State lawmakers have defeated an effort to limit the gifts they can receive from corporations, universities, special interest groups and lobbyists.
Late last week, 28 House representatives supported House Bill 1176 when it came to the House floor. But 32 did not, meaning lawmakers can continue to receive unregulated gifts -- leaving Colorado as the only state in the union with no restrictions.
"Some people got insulted," said the bill's sponsor, Rep. Michael Merrifield, D-Manitou Springs. "They thought this makes them look bad. I say, 'No. It makes us look good.'"
Merrifield had expressed frustration last month that few of his colleagues supported his ethics-reforming measure. Still, he had managed to convince a committee to send the bill to the House floor, but only after the bill's call for a ban on speaking fees was dropped and a provision that would have prohibited legislators from receiving fees for political consulting was deleted.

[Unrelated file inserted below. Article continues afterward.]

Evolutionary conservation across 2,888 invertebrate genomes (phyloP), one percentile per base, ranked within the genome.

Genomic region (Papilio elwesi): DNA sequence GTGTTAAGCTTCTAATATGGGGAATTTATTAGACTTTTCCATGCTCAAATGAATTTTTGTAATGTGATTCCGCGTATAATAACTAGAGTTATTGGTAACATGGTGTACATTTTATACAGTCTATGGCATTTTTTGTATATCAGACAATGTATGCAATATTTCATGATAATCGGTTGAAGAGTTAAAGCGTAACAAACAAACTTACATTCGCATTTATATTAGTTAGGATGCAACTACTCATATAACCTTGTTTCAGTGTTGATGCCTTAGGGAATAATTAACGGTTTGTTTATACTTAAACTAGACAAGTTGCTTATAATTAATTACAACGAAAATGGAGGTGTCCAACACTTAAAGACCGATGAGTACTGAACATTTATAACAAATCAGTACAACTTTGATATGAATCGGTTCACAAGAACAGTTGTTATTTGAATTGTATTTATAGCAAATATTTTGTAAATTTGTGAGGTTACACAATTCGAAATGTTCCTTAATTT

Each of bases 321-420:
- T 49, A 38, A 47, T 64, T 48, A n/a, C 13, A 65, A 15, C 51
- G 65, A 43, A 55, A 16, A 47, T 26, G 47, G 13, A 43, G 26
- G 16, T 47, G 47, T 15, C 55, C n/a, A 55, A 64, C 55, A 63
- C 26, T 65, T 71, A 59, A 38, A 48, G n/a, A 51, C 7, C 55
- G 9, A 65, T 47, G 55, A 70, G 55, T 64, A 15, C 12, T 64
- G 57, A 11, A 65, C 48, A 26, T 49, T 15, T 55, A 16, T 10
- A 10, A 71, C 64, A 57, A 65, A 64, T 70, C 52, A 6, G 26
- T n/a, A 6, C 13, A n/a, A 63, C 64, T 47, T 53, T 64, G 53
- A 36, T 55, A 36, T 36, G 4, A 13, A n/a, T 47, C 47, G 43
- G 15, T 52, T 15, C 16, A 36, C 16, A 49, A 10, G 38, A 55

In the end, the bill limited cash gifts to $25, presents and trinkets to a maximum value of $50 and sporting and other tickets to $200.
"It was a modest bill compared to 49 other states that have bans or some kind of limit on gifts," Merrifield said.
Most frustrating to Merrifield was that he couldn't find enough of his fellow Democrats -- who control both the House of Representatives and Senate -- to support the bill. He said he plans to speak with colleagues from both parties in hopes of garnering their support for a similar measure next year.
Last month, an Independent investigation of the gift disclosure forms lawmakers file with the Colorado secretary of state found that 10 of El Paso County's 12 representatives and senators had accepted about $11,300 worth of gifts last year from various lobbying interests.
Gifts ranged from travel to Taiwan and golfing excursions to free movie passes and meals.
Some lawmakers defended their prerogative to accept gifts, stating the items were not inappropriate. One lawmaker felt comfortable receiving gifts so long as state law continues to require disclosure.